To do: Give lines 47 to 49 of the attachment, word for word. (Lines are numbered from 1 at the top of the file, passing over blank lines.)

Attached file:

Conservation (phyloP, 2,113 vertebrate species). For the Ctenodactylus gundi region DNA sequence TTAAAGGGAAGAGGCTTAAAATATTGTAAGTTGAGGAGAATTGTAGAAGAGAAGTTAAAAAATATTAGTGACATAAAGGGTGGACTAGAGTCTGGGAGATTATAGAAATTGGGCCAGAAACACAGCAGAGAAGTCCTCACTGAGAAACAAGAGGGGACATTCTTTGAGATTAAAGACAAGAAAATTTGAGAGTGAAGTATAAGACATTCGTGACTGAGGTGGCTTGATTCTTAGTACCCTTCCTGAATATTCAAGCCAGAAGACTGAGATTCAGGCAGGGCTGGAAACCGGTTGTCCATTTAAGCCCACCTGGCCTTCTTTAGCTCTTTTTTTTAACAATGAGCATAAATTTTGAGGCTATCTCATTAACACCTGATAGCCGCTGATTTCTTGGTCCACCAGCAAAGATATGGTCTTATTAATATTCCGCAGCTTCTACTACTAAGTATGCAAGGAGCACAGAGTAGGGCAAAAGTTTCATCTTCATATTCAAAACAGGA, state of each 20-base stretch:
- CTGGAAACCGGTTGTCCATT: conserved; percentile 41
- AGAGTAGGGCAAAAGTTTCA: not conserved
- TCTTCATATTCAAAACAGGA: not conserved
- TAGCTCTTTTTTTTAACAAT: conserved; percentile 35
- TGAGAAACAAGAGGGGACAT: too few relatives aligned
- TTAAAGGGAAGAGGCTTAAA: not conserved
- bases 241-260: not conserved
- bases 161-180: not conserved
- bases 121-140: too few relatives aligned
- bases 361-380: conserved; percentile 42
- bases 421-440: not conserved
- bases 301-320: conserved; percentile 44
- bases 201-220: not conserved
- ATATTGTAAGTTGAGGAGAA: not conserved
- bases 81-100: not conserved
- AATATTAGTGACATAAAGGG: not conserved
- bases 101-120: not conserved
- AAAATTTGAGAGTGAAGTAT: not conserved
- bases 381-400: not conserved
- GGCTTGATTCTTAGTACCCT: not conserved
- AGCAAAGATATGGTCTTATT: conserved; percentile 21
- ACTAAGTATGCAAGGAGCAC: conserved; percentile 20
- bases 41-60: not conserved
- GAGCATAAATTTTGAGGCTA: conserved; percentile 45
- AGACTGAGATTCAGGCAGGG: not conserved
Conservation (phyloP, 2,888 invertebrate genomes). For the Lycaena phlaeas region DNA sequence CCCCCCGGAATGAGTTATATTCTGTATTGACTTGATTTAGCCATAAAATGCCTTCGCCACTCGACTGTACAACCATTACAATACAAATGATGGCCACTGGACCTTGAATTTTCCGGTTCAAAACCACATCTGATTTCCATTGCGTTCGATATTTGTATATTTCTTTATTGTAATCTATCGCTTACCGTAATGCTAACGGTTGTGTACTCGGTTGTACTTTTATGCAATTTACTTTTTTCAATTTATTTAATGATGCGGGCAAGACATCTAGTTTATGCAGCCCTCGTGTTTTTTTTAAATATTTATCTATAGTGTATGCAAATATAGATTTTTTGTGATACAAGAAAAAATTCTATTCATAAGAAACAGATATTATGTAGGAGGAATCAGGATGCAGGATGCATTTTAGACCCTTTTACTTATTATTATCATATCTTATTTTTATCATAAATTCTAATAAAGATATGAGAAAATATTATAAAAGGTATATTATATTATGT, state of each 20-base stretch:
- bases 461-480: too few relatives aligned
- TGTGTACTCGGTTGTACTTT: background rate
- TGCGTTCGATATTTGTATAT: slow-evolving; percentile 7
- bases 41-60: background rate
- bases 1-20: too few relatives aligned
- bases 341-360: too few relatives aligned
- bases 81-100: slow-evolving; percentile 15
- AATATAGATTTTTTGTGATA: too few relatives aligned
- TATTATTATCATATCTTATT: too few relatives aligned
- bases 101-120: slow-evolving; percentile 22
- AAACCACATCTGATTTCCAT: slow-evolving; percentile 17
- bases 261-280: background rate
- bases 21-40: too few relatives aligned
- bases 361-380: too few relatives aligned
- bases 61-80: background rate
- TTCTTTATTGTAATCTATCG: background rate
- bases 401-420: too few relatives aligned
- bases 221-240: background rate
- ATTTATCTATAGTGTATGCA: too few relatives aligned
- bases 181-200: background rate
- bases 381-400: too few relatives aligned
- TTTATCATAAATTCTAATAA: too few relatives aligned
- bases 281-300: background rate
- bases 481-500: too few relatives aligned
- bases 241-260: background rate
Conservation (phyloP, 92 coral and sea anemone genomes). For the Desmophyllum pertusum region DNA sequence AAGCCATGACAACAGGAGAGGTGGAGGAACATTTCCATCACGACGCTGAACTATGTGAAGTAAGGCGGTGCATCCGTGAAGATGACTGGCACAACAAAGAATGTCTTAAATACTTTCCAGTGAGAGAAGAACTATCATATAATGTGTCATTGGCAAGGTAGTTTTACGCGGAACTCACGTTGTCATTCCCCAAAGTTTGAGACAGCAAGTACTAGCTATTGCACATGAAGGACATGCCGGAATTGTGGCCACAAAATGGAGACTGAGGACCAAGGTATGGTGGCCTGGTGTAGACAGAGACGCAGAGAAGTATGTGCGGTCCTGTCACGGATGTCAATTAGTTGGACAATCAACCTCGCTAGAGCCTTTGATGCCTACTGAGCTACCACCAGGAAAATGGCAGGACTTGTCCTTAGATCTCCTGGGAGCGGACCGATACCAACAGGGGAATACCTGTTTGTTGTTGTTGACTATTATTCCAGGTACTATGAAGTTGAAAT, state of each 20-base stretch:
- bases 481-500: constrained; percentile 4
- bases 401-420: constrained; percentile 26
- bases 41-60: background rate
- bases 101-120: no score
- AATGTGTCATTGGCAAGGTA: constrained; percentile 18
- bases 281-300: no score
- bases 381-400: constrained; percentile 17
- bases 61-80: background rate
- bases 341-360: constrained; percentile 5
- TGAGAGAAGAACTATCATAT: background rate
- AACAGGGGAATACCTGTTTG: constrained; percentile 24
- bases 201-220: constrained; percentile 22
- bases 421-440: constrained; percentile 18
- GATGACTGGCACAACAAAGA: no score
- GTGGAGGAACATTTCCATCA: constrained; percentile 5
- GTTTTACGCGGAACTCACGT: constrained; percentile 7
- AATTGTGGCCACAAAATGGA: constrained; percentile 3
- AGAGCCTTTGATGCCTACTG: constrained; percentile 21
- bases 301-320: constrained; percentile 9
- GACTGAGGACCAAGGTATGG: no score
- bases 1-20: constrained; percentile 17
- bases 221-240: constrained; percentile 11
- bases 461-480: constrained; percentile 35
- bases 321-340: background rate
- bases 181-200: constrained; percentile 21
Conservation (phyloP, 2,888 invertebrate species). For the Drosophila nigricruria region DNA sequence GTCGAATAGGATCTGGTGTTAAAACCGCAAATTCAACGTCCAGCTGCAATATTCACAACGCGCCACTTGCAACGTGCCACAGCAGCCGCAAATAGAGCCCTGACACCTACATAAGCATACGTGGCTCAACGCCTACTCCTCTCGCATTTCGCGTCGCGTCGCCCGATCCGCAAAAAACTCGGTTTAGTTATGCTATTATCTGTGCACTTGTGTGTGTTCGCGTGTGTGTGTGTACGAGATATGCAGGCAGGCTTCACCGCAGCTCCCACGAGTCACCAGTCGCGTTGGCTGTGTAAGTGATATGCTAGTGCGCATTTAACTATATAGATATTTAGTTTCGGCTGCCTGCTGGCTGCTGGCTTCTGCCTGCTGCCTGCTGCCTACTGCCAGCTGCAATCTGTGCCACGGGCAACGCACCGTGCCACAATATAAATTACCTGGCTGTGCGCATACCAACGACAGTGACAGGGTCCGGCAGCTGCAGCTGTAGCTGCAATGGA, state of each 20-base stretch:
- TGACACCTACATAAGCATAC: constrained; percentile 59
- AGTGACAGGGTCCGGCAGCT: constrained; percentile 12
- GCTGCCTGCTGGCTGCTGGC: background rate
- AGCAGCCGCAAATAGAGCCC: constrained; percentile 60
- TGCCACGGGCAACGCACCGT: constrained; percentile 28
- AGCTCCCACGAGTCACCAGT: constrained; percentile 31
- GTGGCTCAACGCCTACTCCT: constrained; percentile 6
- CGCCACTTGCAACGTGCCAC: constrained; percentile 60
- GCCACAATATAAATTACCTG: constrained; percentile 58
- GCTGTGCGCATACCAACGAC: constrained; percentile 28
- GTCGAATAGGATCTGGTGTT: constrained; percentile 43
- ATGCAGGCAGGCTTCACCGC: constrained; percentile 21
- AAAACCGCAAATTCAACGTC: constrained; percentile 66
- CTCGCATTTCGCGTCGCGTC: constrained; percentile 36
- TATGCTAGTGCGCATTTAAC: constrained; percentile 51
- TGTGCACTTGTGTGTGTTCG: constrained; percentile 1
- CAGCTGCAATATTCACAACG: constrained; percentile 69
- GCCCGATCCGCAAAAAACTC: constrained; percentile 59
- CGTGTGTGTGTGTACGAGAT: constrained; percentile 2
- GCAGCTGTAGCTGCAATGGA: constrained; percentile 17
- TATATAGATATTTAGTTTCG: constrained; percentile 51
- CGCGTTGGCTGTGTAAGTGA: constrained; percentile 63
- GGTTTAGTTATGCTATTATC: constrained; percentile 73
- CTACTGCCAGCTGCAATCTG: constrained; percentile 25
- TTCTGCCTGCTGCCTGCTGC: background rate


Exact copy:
- bases 181-200: background rate
- bases 381-400: too few relatives aligned
- TTTATCATAAATTCTAATAA: too few relatives aligned